CNFtweets
(140-Character Creative Nonfiction)

The Twitter hashtag #CNFtweets, encouraged by Creative Nonfiction Magazine, is used to tell short, true stories. I'm compiling my contributions to the hashtag here. This page gets updated regularly. As a toddler, my daughter didn't look for my hand to hold, just raised hers up for me to find. Years later, I still watch for it. 4-27-17 One thought alone is a tiny thing, a drop of rain, but together, they're a deluge. I lie in the darkness trying not to drown. 4-23-17 Woke three Read more [...]

Smahten Up

I’m told I have an accent. While I find this absurd – I am the only person I know who doesn’t have an accent – I sometimes see people light up when I say certain words, and it’s usually a cue to brace for the inevitable retort of, “pahk the cah at Hahvid yahd.” Let me tell you a secret: this most famous of let’s-sound-New-Englandy phrases does not amuse anyone from the northeast. This “joke” is a tired cliché, and compounding the insult is our disgust with you for thinking Read more [...]

Stuck

(This true story first appeared at the splendid TriMetDiaries.com.) The twenty-something woman made a rookie mistake, standing within earshot of the old man in the flannel. She probably didn’t know, or maybe she enjoys gambling, but as soon as she planted her feet at the front of the #35, the clock was ticking. There weren’t many clicks before he spoke up. “What’s that in your glass?” he asks, pointing at her mason jar. She looked down as if to confirm her answer. “Chia milk.” “Chia Read more [...]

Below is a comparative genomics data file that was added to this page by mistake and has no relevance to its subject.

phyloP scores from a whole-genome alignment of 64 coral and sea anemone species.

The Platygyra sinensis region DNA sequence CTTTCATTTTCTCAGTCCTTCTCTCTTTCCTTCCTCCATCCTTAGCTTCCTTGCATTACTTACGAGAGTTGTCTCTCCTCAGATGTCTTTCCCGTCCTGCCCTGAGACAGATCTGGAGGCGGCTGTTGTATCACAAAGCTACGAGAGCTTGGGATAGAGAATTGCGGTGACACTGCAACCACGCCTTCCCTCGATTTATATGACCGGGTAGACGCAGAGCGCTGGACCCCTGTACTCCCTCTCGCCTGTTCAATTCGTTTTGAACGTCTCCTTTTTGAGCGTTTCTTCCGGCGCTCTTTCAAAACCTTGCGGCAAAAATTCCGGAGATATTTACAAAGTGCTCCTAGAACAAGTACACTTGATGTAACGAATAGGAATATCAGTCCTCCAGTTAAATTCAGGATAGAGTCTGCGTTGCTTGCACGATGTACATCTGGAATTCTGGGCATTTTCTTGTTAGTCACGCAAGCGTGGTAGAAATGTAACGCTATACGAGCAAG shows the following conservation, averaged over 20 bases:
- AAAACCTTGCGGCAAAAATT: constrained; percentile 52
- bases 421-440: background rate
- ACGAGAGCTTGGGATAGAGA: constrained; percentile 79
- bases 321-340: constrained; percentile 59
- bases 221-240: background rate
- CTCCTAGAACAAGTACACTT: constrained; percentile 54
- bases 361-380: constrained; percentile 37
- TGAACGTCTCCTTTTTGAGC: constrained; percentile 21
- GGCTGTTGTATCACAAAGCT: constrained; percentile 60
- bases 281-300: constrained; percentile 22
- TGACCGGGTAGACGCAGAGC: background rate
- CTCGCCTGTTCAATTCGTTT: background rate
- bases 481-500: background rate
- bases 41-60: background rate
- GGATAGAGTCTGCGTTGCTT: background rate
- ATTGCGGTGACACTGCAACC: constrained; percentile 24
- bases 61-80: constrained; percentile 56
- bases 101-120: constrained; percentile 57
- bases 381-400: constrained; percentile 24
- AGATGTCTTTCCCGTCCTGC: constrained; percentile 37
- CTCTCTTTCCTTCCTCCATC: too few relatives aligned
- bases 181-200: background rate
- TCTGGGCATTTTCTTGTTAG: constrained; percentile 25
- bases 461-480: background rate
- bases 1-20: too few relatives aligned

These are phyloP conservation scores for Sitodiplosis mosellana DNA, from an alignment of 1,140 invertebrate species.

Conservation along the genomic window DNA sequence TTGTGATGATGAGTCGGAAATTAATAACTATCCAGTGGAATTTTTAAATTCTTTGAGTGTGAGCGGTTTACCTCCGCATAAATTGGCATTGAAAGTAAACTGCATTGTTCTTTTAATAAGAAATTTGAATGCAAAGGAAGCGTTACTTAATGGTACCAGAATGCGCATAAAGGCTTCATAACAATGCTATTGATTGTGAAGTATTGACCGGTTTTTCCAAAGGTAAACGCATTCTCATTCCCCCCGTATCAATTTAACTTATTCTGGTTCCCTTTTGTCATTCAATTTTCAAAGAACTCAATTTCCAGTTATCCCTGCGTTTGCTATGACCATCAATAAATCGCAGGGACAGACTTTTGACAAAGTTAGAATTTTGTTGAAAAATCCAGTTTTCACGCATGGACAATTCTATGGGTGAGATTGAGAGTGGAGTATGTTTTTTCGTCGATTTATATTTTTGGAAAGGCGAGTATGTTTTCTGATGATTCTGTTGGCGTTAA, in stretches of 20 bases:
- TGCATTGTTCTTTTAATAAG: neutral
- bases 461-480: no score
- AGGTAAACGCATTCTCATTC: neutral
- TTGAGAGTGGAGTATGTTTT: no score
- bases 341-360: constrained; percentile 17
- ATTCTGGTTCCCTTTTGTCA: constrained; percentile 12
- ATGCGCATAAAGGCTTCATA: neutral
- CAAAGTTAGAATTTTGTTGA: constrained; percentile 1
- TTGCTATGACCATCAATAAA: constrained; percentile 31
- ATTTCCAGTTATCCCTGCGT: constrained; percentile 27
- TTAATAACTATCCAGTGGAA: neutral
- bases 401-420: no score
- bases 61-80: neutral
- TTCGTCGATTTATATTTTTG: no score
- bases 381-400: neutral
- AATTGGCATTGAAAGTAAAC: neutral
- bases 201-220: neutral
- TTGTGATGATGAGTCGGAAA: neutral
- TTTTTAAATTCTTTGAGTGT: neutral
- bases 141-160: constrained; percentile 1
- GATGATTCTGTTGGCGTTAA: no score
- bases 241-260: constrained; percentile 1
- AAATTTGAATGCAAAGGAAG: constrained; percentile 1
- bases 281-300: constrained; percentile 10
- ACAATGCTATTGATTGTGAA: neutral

Karma Rides the 35

(This true story first appeared at the splendid TriMetDiaries.com.) Schadenfreude is the German word for taking pleasure in another person’s misfortune. I was guilty of that today. Every TriMet regular has their personal pet peeves about other riders, and mine is the two-seater, the person who sits in one and occupies a second with their belongings. These excessive occupations are sometimes legitimate — a student with an elaborate presentation, someone treating their office to several Read more [...]

The Unwelcome Rider

(This true story first appeared at the splendid TriMetDiaries.com.) The #35 was standing room only when two gentlemen, locked in conversation, boarded and stood in front of me at the front of the bus. The one closer to me had a messenger bag over his shoulder and as he adjusted it to accommodate the other standing riders, I saw a small spider clinging to the strap by his shoulder. I wanted to alert him about his tiny stowaway, but even at a safe distance, peoples’ reactions to spiders run Read more [...]